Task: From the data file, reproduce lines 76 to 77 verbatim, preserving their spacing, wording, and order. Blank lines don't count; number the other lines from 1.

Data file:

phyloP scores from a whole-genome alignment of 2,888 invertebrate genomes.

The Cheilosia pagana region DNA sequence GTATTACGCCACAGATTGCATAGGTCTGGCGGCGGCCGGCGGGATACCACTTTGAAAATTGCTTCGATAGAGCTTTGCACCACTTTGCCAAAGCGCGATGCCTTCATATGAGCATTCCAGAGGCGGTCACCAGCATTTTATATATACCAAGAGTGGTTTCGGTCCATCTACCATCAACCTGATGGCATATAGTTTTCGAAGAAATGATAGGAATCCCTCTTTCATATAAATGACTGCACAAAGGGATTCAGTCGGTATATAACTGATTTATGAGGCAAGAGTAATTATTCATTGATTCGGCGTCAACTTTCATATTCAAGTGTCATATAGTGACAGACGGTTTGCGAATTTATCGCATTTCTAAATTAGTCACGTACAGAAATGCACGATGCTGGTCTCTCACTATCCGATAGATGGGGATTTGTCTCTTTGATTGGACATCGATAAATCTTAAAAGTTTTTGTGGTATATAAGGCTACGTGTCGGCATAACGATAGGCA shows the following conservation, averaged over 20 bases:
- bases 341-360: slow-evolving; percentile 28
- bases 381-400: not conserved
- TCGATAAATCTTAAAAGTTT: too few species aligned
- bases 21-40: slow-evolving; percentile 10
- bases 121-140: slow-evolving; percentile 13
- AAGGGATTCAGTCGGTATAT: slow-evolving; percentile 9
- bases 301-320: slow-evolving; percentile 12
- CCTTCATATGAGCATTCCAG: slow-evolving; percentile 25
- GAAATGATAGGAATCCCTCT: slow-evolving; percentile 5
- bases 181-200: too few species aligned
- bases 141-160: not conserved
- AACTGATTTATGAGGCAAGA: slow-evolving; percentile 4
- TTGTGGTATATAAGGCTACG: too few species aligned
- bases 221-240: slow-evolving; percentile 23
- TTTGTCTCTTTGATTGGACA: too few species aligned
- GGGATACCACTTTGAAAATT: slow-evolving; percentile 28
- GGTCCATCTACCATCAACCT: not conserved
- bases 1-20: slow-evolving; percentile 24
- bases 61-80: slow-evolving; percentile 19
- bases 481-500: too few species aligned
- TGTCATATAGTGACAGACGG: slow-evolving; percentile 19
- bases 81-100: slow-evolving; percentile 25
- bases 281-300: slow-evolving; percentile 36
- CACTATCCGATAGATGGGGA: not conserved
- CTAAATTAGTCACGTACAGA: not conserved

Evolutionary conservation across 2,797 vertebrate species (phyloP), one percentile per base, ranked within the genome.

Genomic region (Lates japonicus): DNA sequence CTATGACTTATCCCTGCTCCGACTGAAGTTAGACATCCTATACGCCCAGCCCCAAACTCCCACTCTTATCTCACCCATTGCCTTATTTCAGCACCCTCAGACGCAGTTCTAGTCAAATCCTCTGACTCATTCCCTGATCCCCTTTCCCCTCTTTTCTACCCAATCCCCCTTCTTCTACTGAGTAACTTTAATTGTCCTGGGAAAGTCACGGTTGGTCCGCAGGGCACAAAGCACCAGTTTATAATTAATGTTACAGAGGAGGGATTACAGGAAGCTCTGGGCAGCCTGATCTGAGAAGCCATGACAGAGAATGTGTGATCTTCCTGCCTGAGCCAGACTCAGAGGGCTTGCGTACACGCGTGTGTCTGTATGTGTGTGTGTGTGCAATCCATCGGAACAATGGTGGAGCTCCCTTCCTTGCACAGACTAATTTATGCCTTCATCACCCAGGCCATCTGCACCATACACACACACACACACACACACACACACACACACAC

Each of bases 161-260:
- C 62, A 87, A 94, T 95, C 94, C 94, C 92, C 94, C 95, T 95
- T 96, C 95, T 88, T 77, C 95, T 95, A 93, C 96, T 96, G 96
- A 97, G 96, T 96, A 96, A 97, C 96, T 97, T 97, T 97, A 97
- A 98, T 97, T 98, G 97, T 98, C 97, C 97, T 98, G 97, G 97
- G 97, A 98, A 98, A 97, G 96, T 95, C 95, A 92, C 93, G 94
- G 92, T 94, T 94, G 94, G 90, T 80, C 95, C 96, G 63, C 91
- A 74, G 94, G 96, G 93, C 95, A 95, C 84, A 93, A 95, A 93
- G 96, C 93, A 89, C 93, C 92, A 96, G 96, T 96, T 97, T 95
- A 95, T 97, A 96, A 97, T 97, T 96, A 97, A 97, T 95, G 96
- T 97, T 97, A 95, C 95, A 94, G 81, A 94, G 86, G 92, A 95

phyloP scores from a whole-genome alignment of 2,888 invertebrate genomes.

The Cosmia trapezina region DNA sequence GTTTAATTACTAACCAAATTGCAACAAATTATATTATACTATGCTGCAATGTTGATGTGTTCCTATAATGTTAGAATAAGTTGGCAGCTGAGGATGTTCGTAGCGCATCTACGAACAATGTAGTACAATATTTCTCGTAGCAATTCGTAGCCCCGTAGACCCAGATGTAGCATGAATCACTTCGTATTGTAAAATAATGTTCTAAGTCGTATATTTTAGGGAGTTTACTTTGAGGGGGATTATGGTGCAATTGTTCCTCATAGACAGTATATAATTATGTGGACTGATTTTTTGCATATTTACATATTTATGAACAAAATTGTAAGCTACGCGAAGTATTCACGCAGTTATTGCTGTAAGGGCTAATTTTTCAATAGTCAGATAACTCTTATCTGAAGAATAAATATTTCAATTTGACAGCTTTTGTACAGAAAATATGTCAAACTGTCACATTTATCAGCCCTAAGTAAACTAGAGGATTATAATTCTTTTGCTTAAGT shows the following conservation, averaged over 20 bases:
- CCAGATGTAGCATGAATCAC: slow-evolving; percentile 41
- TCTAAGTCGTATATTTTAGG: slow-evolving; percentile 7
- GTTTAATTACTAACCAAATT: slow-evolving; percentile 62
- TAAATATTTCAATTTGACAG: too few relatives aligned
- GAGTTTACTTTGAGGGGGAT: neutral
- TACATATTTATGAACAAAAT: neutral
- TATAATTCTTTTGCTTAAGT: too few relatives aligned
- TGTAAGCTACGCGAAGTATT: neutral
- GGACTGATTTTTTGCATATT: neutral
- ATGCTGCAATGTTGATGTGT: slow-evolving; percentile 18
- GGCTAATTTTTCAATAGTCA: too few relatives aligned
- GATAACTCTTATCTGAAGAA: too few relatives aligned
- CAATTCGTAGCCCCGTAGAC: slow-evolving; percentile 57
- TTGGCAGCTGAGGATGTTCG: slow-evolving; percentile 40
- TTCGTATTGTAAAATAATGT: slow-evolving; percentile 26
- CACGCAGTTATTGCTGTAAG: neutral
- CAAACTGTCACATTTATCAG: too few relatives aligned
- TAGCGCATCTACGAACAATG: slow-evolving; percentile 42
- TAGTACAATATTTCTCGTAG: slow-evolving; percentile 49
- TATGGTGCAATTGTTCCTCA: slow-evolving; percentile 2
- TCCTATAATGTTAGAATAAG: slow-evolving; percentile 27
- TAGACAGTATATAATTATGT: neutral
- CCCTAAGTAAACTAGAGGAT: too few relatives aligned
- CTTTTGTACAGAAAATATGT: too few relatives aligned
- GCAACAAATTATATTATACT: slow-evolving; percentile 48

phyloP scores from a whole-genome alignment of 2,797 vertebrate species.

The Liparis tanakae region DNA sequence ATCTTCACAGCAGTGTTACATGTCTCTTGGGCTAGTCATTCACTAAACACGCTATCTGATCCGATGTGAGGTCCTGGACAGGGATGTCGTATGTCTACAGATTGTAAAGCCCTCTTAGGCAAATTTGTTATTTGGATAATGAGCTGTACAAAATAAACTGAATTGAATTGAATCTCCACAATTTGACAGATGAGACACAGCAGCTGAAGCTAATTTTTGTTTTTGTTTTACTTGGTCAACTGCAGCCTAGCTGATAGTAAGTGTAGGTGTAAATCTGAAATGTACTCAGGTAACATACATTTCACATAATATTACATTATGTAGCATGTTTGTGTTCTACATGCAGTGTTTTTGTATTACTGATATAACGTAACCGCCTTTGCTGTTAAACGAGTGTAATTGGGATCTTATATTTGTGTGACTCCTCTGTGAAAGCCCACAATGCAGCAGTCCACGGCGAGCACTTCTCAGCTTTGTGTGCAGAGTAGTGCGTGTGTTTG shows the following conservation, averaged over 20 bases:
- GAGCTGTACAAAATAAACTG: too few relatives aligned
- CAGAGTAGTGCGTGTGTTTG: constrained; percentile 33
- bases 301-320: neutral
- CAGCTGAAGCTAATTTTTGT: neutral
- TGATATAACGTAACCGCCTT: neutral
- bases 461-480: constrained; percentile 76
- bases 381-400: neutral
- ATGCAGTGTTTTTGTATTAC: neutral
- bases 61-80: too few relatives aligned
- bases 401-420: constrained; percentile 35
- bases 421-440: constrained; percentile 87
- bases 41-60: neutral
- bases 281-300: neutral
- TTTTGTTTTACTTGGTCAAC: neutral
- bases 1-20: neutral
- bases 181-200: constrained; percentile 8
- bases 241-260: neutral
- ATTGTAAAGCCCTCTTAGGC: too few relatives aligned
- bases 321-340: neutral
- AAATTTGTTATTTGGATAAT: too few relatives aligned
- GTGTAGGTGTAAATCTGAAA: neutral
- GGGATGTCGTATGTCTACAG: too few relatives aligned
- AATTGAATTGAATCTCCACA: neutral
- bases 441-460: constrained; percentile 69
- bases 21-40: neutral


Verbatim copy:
- bases 381-400: neutral
- ATGCAGTGTTTTTGTATTAC: neutral